Insurance Issues Arising After Mass Shooting Occurrences

There is no question that mass shooting incidents in this country are unfortunately continuing at a staggering pace.

As of April 29, the crowd-sourced “Mass Shooting Tracker” project, which considers a mass shooting to include a single incident in which four or more people are shot in any incident, lists 163 incidents that fit this criterion for 2024.[1] That number marks an ominous beginning to 2024.

Moreover, as illustrated by the chart below prepared by, mass shootings are not limited to a specific geographical area.

Aside from the human tragedy that mass shootings invoke, the practical reality of each mass shooting is that in addition to a potential criminal prosecution, a civil action against actors other than the alleged perpetrator is virtually certain to follow.

Targets of such civil actions have included, among others, hospitality companies, landlords, security firms, property management firms and public entities. An active plaintiffs bar has targeted such parties under negligence-based theories and recovered settlements routinely in the seven figures, if not higher.

What may fly under the radar, however, is that the insurance industry is often called upon to fund the defense and settlement of those civil actions. Most frequently, policyholders seek coverage for those civil actions under their commercial general liability policies.

In this article, I assume that the claim noticed by the policyholder involves a covered occurrence, coverage is not barred by an exclusion and the policyholder does not maintain an active-shooter insurance policy. I focus on how the number of occurrences is judicially determined for a mass shooting incident under a commercial general liability policy.[2]

The most recent pronouncement on the occurrence issue was made on March 20 by the U.S. District Court for the Southern District of Florida on pending cross-motions for summary judgment in the long-standing litigation, Tony v. Evanston Insurance Co.[3]

The Tony litigation stems from the Feb. 14, 2018, Parkland High School mass shooting. Following this horrific incident, multiple lawsuits were filed against the Broward County Sheriff’s Office, or BSO, and others by the shooting victims and their families.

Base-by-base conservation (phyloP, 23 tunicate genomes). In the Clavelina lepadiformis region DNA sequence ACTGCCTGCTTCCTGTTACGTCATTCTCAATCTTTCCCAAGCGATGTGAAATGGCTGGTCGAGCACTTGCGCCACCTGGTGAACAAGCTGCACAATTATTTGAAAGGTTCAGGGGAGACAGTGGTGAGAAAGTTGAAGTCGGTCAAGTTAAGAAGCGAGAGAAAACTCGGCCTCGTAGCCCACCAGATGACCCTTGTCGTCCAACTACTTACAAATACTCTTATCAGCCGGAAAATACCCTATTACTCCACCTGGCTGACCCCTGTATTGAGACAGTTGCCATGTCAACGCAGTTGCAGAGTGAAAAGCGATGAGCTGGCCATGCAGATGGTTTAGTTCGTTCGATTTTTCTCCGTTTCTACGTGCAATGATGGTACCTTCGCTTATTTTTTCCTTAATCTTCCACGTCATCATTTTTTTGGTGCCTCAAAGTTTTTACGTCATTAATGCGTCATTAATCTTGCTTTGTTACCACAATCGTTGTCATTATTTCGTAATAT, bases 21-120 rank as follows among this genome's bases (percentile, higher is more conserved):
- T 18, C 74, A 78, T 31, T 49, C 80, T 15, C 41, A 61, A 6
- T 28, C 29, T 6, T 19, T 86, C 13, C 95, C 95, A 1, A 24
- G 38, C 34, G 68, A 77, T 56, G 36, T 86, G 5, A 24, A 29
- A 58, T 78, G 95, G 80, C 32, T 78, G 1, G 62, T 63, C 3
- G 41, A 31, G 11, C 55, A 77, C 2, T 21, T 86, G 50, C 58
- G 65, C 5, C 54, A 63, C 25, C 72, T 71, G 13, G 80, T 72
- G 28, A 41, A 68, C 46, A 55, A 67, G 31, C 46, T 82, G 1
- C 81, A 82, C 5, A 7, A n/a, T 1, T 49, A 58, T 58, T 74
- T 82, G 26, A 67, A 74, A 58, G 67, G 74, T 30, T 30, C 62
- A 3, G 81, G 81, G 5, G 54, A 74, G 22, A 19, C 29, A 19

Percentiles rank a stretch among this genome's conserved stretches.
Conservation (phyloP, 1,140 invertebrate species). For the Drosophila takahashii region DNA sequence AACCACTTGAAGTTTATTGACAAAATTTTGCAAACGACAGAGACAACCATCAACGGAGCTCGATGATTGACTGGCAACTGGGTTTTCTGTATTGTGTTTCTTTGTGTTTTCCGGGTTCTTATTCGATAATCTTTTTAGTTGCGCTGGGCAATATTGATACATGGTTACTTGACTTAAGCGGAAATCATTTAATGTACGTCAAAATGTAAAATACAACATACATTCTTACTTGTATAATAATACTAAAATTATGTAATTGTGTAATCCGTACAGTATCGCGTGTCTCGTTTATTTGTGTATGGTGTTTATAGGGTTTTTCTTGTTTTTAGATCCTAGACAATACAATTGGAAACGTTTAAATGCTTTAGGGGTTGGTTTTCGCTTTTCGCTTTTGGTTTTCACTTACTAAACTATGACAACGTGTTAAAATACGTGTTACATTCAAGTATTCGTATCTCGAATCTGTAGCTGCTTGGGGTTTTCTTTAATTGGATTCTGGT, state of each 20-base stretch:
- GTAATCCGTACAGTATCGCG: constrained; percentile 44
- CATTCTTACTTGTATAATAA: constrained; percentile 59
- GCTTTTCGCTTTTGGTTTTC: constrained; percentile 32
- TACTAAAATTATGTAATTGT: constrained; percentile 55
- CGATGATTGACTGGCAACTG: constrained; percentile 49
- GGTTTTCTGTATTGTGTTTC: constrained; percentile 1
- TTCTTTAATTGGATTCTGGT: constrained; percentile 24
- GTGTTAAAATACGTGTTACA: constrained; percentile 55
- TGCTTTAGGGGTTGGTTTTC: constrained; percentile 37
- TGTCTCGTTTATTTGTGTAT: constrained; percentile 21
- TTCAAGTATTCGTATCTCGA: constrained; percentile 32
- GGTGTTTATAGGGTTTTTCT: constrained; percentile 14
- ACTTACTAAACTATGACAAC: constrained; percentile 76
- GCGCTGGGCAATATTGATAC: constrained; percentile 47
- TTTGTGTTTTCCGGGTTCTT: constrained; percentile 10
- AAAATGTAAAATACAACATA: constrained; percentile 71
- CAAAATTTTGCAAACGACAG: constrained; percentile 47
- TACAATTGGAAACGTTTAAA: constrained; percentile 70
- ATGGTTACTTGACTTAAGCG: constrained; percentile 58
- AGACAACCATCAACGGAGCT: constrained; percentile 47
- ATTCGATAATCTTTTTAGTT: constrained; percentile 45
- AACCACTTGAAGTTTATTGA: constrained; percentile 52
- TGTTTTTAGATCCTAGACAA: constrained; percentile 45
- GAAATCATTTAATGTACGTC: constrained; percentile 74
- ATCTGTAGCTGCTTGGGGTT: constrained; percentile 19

The lawsuits generally allege that the BSO, including its agent Scott Peterson — the school resource officer on duty at the high school to protect teachers and students from threats, including those posed by the active shooter, Nikolas Cruz — were negligent in, among other things, failing to follow the BSO’s own practices and procedures.[4]

The lawsuits further allege that, but for this negligence, the shootings would not have taken place, or at the very least, some of the deaths and injuries would have been prevented.[5]

Following early motion practice, the case moved to discovery, and, on Jan. 12, both sides cross-moved for summary judgment.[6]

On its summary judgment motion, the BSO argued that it was entitled to summary judgment because (1) the court had already held during earlier motion practice that the term “occurrence” within the meaning of the public entity insurance policy at issue was ambiguous, as it reasonably could be interpreted to mean either the entire shooting spree by Cruz or each shot he fired that resulted in separate injuries to a separate victim; and (2) due to this ambiguity, the Parkland High School mass shooting incident must be construed as a single occurrence under the policy, subject to one $500,000 self-insured retention.[7]

On its motion, the insurer argued that it was entitled to summary judgment because (1) there is no ambiguity in the term “occurrence” and the allegations of the mass shooting incident constitute more than one occurrence, (2) the BOS had not demonstrated that it paid its annual aggregate deductible, and (3) the Florida rule of contract construction that ambiguities must be construed in favor of the policyholder is not applicable to the BSO, as a sophisticated entity.[8]

The court granted the BSO’s motion and denied the insurer’s motion. Specifically, the court refused to reverse its prior rulings in the case and maintained that the term “occurrence” was ambiguous.[9] Therefore, the court held that the mass shooting involved only one occurrence subject to one single $500,000 self-insured retention.

Additionally, the court rejected the insurer’s contention that the Florida rule of contract construction that ambiguities must be construed in favor of the policyholder was applicable to the BSO, since the insurer did not establish that the BSO drafted or prepared the definition of “occurrence” supplied in the policy.[10]